Origin of the Numbers
Today’s baseball fans can identify their favorite players by the numbers on their backs almost as easily as their names, but that wasn’t always the case. In 1929, the New York Yankees and Cleveland Indians squared off in the first game in Major League Baseball history that featured both teams' players wearing numbered uniforms on their backs. Soon, other teams followed, and by 1933, all teams would place unique numbers on their players’ attire except for the then-Philadelphia Athletics, which didn't adopt numbers until 1937. The initial concept in the American League was to use the numbers to reflect each player’s position in the batting order, which explains why all AL MVP winners from 1932-1942 had single-digit jersey numbers. As time went on, the use of numbers began to vary, and eventually, all teams would adopt the policy that is currently seen in today’s league, which allows players to choose numbers by personal preference.
The concept of superstition is perhaps more prevalent in baseball than any other sport, which has led to jersey numbers becoming a point of contention on numerous occasions. One such instance involves Rickey Henderson, who, upon being traded to the Toronto Blue Jays in 1993, famously offered a teammate $25,000 for the right to wear No. 24, which he donned when he won the American League MVP in 1990.
A-Rod & Bonds
Speaking of superstitions, only one player* has ever won the Most Valuable Player award while wearing No. 13: Alex Rodriguez. A-Rod changed to 13—with which he won MVP honors in 2005 and 2007—because his new team, the Yankees, had retired No. 3 in honor of arguably the greatest player of all time, Babe Ruth, who, ironically, didn’t wear the number during his 1923 MVP campaign, which took place in the pre-number era of baseball.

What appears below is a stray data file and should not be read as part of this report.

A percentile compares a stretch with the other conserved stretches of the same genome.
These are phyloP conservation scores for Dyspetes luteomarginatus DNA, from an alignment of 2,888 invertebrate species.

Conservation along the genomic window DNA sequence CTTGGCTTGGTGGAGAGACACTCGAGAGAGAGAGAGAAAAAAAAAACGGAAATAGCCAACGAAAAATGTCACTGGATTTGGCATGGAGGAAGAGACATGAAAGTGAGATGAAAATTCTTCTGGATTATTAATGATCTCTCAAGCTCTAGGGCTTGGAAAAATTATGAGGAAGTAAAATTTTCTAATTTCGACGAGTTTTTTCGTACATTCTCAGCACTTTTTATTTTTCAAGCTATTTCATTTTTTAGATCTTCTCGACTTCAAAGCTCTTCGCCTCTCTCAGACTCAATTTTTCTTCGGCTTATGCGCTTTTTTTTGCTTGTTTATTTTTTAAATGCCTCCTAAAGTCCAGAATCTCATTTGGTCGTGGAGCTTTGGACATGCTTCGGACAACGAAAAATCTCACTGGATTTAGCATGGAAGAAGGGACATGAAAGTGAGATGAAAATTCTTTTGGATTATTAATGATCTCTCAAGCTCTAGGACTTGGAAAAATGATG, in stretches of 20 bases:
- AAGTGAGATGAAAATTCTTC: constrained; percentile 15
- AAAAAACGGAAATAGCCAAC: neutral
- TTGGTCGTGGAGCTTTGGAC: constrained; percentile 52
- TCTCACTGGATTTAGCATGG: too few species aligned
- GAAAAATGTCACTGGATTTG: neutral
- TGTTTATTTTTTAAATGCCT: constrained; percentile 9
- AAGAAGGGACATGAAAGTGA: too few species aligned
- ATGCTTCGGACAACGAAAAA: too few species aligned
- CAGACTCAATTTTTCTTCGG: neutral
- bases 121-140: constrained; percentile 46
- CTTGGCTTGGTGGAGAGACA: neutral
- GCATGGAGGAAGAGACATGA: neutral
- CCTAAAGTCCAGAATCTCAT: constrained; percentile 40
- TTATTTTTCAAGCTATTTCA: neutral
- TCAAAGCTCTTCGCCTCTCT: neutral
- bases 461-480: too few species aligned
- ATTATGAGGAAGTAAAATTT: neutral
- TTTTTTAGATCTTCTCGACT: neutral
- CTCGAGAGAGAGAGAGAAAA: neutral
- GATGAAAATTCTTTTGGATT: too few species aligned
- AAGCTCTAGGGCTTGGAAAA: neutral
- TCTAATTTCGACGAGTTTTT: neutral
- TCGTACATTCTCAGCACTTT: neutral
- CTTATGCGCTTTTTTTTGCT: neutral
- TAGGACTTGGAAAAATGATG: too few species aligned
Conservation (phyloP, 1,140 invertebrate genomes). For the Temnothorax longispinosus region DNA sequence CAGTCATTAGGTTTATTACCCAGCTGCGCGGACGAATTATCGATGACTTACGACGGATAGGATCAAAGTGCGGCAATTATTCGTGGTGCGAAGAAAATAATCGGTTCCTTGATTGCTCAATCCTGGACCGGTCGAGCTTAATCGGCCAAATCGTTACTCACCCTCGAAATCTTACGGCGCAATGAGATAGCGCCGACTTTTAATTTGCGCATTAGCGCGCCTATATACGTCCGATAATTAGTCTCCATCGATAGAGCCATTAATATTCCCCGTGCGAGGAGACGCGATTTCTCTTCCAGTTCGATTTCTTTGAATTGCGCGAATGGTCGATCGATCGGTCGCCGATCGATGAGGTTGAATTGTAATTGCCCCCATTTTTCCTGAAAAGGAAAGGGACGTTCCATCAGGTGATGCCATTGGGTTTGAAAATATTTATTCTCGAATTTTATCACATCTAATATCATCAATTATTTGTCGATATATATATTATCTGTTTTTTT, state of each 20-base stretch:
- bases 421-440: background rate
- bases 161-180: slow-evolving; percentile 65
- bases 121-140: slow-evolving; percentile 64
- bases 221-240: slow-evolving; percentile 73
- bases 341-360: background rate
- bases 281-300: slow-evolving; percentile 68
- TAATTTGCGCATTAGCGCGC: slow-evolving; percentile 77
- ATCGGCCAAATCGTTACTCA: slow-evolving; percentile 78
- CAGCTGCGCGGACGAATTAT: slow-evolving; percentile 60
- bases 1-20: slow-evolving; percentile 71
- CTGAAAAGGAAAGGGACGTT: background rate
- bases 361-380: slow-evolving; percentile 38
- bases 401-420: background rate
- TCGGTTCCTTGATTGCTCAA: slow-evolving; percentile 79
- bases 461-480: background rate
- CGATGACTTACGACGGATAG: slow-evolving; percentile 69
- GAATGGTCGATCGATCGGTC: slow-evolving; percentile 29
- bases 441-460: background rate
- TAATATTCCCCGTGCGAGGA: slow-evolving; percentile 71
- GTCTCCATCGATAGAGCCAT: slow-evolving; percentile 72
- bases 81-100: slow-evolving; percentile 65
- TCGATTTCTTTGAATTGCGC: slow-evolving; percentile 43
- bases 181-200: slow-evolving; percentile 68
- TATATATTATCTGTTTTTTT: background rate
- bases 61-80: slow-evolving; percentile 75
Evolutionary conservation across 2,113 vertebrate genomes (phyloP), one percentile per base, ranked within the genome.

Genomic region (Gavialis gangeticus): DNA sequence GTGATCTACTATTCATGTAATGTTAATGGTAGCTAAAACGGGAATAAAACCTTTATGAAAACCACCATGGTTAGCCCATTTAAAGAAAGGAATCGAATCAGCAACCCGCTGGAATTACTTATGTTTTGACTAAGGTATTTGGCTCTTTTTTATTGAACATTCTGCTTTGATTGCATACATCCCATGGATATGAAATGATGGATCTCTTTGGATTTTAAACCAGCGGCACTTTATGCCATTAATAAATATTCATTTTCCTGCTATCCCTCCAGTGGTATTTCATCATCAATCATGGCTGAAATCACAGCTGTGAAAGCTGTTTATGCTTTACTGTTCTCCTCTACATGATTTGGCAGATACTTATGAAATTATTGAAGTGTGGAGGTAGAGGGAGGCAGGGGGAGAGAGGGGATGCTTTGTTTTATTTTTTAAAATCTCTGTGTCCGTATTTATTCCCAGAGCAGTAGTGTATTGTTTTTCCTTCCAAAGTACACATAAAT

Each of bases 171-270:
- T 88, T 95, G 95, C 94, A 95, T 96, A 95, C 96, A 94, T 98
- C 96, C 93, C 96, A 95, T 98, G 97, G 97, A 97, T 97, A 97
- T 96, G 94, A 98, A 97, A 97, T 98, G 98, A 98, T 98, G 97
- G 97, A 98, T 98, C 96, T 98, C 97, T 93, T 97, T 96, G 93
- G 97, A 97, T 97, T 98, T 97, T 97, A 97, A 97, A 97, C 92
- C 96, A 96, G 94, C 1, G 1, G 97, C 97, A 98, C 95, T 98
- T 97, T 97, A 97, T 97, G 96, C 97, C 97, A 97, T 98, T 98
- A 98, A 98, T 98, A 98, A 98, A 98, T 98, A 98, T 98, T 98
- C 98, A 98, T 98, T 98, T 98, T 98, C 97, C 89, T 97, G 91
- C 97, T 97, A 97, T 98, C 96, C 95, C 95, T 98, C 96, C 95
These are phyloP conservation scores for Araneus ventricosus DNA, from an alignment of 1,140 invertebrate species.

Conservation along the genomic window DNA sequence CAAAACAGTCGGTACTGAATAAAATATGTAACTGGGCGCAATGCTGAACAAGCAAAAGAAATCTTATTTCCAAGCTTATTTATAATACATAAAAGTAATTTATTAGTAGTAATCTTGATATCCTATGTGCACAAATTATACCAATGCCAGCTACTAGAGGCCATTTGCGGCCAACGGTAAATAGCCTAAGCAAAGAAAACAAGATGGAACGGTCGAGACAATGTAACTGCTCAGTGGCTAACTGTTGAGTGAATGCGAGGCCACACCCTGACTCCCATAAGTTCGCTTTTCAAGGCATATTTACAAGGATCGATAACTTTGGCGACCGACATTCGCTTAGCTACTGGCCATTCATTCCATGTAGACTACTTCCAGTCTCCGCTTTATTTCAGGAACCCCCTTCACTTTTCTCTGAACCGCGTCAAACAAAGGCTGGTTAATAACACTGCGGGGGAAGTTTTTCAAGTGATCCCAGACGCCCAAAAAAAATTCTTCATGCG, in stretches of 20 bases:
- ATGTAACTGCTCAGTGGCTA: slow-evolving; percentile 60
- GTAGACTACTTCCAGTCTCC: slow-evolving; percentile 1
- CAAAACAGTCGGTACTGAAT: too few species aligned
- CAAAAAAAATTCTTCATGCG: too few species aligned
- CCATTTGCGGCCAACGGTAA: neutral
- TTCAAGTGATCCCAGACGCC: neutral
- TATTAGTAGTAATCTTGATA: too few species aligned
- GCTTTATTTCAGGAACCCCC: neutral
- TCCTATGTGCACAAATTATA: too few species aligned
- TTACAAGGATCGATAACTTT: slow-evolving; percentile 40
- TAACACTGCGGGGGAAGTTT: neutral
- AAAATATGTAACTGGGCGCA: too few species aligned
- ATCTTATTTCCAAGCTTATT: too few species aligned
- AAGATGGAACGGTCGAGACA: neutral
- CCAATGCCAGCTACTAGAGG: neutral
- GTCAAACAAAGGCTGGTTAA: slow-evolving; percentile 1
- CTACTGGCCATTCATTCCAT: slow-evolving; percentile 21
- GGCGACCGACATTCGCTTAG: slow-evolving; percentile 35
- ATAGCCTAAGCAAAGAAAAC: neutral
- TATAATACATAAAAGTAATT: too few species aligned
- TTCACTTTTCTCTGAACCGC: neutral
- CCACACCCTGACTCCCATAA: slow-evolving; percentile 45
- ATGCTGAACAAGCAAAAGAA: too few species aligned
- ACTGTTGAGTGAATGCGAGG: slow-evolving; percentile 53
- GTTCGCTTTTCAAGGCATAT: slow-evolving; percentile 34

Rodriguez did, however, wear No. 3 during his previous MVP season with the Texas Rangers in 2003, making him one of only two players in MLB history to win the award with more than one uniform number. The other player with that distinction is Barry Bonds, whose two accolades with No. 24 and five with No. 25 give him a total of seven MVPs, the most of any player in history.
*After being stuck on his 13th win for over a month, pitcher Mort Cooper of the St. Louis Cardinals, who originally wore No. 13, decided that his jersey number was the cause of his misfortune, so he changed his uniform number to 14 in hopes of breaking out of his slump. The plan worked, and Cooper continued the practice of changing his jersey number with each win for the remainder of the season, ultimately concluding the year with the No. 24 and a league-best 22 victories en route to MVP honors in 1942.
In a sport full of sacred numbers—Bonds’ 73-home run season, Joe DiMaggio’s 56-game hit streak, Cal Ripken, Jr.’s 2,632 consecutive games played, Roger Maris’ 61 homers in ’61—perhaps none are more recognizable than the ones on the backs of the jerseys. Click the numbers below to reveal what has been worn most by MLB MVPs over the years, as well as additional historical facts on some of the sport's best players.
Browse MVPs By Number
In 1997, in honor of MVP and Baseball Hall of Fame member, Jackie Robinson, MLB commissioner Bud Selig announced that going forward; no future players would wear his No. 42. It became the only number to be retired by every team in Major League Baseball. With the 2013 retirement of the Yankees’ Mariano Rivera, the number will be gone forever, save for each April 15, when all of baseball pays tribute by donning No. 42 for the day. Click HERE for the full list of retired MLB numbers.